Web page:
102511
December 26, 2007, 10:53 PM
You can find the starter kit under black powder accessories. "You get a nipple wrench, a powder measure, 2-oz. bottle of Cabela's Black Powder Pistol Lube, a powder flask, 30 lead roundballs and 30 felt powder wads at significant savings over purchasing them separately. " As much as i love
significant savings i dont think its worth it. I would rather spend the money on the spare cylinder and get a nicer flask and measure. I have a brass drift set aside for the wedge. If thats harder than goose snott i can just use a dowel. What makes the gun smithing screw drivers so special? Are the screw heads a strange size, shape, type? Im an airplane mechanic. I have lots of screw drivers. I also have alot of practice with makeing tools. Whats the deal with the nipple wrench? I assume its not a standard socket. some kind of slot arrangement?

ilbob
December 27, 2007, 01:28 AM
try these guys out

http://forum.cralri.com/

Macmac
December 27, 2007, 11:40 AM
102511,

Gun Smith screw drivers are made for the special type of screws on most guns. Yes, these screws are different. The slots are dead straight up sides and not tapered like most auto and air craft screws and drivers are, and IS WHY many gun screws you see on used guns are buggered up, with hanging chads marring the screw tops.

It is possible to alter auto and air craft type screw drivers to fit, by grinding these flat sided if you wish, but in the doing you will need to water quench these to keep them as hard as they were made often dipping in just seconds of time while grinding, and finish up with a file.

I should think the gun would would come with a multitool as std anyway. This nipple type has a rectangle lug to bear the wrench. So the best I can say in text is the socket is something like a dash board socket with 2 cuts to fit the nipple shoulders. You can make one of these as well from an old 1/4" drive socket in apx 3/16" with a hack saw and a file.

I can't believe any gun bought with out a "Starter Kit" would come with out one of these tools. Although these days anything is possible.

ROA uses a hex nippel just so you know.

A Brass drift will work, but leave a brass sheen on the wedge. I can't say I like that sheen myself much, so what I have done is make up a dowel and re-enforced it with a cut off spent brass casing on both ends, so I can drift the wedge out, and not marr it. The dowel is pretty much over driven in what ever brass I have on hand, so I have several made from .44 mag, .45 acp, both ends from 30-06 cases, as I use these for other chores in making Trade Silver, to clear dies.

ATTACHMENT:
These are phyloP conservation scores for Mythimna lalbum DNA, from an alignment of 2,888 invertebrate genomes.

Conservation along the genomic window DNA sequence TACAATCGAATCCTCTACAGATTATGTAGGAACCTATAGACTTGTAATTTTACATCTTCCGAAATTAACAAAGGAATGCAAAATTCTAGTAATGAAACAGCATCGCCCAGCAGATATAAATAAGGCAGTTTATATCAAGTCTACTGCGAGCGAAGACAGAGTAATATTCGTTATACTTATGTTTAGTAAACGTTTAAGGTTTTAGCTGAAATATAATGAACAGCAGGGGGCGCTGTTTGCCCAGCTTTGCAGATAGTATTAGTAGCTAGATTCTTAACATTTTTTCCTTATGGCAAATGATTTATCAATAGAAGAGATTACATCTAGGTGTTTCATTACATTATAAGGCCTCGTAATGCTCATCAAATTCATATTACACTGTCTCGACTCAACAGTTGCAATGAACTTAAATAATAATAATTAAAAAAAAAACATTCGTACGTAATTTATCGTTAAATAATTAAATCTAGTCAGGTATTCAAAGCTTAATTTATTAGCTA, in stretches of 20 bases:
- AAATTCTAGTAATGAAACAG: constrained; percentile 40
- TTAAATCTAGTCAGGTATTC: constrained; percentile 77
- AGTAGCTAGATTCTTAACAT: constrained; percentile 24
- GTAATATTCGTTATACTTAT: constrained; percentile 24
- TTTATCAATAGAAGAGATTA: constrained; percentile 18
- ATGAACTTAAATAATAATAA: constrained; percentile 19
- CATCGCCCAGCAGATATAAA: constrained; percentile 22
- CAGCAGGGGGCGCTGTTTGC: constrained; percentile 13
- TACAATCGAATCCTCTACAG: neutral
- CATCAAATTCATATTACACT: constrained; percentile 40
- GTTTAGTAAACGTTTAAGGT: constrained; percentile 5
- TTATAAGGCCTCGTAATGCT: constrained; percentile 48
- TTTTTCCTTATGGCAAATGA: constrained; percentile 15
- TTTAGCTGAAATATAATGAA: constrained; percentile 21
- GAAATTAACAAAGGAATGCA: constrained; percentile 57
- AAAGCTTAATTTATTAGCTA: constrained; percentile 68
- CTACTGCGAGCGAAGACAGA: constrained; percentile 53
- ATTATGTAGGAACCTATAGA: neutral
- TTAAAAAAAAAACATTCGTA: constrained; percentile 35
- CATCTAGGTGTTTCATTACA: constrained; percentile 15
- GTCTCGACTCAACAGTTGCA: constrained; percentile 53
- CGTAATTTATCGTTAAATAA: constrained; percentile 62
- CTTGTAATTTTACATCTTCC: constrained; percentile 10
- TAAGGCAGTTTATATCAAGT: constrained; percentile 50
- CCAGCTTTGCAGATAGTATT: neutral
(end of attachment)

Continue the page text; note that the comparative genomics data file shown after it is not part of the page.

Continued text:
Dyed in the wool buck skinners seem to be allergic to plastics... little joke.

There is a good auto glass tool in the form of a white plastic wedge, which is also abou right, and cheap. It just won't match to what the gun looks like much. I get a little over board wanting my tools to match the look of the ones when which ever gun I have was made. You don't need to do that, but to me it is half the fun.

I looked harder at the kit, since you told me how. They show a in line capper for sure, but don't mention it. It is brass and next to the adjustable measure.

I consider these cappers a so-so tool, depending on quality, and how polished my finger tips are that day, usually depending on if I have recently fried my finger tips off hot steel or not.. (I get burned alot making things, and don't think much of it.)

Digging deeper I see you need 0.375" round ball. On the boxes in any decent sporting goods store these will be in boxes of 100 balls and marked .375.
Hornady is a swagged ball, and so far as I know most others are cast.

That means the Hornady have no sprue from casting and should be with out flaws like aair bubbles, and may be the very best of the best. I cast and have good results just the same.

I have to cast most of my round ball since when you get over .50 cal things get costly and no more is the box filled to 100, more like 25. I use a lot of 0.600 and 0.735 round ball, and it just gets to steep.

I have a .40 cal long rifle which I will buy round ball for at .395, or .390.